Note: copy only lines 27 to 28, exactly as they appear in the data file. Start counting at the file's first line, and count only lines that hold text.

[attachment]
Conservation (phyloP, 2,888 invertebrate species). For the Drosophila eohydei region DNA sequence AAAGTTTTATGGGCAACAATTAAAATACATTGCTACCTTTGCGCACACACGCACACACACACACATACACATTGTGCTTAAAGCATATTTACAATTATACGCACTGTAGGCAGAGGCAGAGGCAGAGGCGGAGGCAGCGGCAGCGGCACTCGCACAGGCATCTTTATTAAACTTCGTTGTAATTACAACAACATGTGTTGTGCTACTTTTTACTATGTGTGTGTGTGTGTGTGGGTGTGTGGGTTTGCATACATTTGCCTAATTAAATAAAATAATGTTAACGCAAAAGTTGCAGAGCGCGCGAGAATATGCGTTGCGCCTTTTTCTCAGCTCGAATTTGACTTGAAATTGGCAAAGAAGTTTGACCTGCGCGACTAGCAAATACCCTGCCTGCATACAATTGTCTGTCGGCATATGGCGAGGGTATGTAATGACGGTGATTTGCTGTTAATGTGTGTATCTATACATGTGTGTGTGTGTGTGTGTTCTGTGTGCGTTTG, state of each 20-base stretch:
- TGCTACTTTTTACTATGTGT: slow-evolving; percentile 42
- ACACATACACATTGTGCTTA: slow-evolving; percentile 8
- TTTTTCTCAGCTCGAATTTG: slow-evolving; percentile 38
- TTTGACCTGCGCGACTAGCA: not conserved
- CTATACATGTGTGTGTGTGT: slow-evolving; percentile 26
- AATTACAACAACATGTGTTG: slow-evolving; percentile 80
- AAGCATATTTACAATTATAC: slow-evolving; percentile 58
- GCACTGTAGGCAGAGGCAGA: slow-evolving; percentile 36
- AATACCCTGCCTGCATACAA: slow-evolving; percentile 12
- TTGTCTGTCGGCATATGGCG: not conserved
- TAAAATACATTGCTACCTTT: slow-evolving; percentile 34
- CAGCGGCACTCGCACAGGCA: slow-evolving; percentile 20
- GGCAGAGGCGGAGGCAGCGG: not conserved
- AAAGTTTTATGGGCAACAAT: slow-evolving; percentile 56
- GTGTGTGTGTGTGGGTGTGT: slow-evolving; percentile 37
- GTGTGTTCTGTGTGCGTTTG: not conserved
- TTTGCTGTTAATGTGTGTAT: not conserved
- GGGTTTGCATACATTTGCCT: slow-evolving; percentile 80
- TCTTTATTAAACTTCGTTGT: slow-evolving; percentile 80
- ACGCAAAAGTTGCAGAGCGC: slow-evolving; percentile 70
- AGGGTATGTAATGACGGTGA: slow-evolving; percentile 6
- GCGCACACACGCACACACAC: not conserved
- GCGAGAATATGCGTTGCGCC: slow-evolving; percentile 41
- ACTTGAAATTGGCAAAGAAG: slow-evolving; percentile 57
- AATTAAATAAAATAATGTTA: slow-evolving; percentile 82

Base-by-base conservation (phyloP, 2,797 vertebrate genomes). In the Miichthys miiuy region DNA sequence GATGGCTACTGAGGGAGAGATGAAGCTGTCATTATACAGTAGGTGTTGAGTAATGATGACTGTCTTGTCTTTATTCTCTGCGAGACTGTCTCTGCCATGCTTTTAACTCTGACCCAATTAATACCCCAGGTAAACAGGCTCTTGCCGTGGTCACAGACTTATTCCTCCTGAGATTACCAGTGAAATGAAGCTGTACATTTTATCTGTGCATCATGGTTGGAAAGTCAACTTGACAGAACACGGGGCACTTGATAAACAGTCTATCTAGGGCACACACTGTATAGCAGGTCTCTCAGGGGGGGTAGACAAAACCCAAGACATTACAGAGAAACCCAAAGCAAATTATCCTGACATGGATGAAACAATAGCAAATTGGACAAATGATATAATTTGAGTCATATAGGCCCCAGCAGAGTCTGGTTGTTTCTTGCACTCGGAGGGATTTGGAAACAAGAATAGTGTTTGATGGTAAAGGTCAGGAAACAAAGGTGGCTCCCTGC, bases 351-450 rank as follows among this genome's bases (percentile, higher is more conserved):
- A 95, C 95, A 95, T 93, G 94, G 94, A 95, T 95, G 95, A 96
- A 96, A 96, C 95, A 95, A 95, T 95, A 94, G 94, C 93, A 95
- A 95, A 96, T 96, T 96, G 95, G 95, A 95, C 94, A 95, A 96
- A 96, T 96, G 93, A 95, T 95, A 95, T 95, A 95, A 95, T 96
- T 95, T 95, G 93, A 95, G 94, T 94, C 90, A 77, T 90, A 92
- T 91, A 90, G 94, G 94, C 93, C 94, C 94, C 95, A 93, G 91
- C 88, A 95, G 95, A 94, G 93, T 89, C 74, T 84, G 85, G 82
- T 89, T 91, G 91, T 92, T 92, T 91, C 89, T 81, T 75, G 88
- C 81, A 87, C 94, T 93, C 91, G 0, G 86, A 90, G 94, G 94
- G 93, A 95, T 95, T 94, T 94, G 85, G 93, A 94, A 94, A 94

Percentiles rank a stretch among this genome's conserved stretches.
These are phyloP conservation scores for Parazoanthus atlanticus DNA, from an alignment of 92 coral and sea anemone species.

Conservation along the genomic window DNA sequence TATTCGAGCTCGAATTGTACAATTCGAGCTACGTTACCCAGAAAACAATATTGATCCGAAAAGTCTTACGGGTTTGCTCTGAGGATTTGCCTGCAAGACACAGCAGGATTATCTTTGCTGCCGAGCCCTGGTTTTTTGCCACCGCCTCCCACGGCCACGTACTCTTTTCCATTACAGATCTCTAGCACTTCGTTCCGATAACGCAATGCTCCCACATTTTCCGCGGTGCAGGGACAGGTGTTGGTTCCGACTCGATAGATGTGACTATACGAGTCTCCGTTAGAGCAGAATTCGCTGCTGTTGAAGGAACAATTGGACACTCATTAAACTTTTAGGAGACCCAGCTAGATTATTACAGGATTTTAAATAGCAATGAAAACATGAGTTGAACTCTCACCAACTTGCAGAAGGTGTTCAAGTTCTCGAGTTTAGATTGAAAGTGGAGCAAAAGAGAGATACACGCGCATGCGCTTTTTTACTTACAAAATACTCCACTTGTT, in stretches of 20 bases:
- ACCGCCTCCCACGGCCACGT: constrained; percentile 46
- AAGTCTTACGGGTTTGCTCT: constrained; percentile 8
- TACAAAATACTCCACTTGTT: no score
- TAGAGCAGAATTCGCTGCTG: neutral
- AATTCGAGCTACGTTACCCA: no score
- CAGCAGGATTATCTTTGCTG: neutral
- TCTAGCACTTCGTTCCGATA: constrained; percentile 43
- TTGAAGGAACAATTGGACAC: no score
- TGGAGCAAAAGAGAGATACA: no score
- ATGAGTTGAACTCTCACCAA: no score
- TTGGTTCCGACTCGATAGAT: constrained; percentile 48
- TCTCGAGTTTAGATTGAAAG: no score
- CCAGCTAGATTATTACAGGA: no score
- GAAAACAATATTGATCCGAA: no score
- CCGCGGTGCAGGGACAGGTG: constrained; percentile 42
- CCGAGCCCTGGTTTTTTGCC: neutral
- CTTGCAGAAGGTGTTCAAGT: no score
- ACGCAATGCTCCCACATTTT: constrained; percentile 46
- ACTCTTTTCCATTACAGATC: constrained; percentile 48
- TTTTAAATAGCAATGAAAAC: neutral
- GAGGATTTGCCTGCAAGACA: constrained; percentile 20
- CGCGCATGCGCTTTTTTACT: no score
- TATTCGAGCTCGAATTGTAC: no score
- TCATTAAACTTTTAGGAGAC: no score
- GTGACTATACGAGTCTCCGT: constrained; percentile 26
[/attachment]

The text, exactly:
Base-by-base conservation (phyloP, 2,797 vertebrate genomes). In the Miichthys miiuy region DNA sequence GATGGCTACTGAGGGAGAGATGAAGCTGTCATTATACAGTAGGTGTTGAGTAATGATGACTGTCTTGTCTTTATTCTCTGCGAGACTGTCTCTGCCATGCTTTTAACTCTGACCCAATTAATACCCCAGGTAAACAGGCTCTTGCCGTGGTCACAGACTTATTCCTCCTGAGATTACCAGTGAAATGAAGCTGTACATTTTATCTGTGCATCATGGTTGGAAAGTCAACTTGACAGAACACGGGGCACTTGATAAACAGTCTATCTAGGGCACACACTGTATAGCAGGTCTCTCAGGGGGGGTAGACAAAACCCAAGACATTACAGAGAAACCCAAAGCAAATTATCCTGACATGGATGAAACAATAGCAAATTGGACAAATGATATAATTTGAGTCATATAGGCCCCAGCAGAGTCTGGTTGTTTCTTGCACTCGGAGGGATTTGGAAACAAGAATAGTGTTTGATGGTAAAGGTCAGGAAACAAAGGTGGCTCCCTGC, bases 351-450 rank as follows among this genome's bases (percentile, higher is more conserved):
- A 95, C 95, A 95, T 93, G 94, G 94, A 95, T 95, G 95, A 96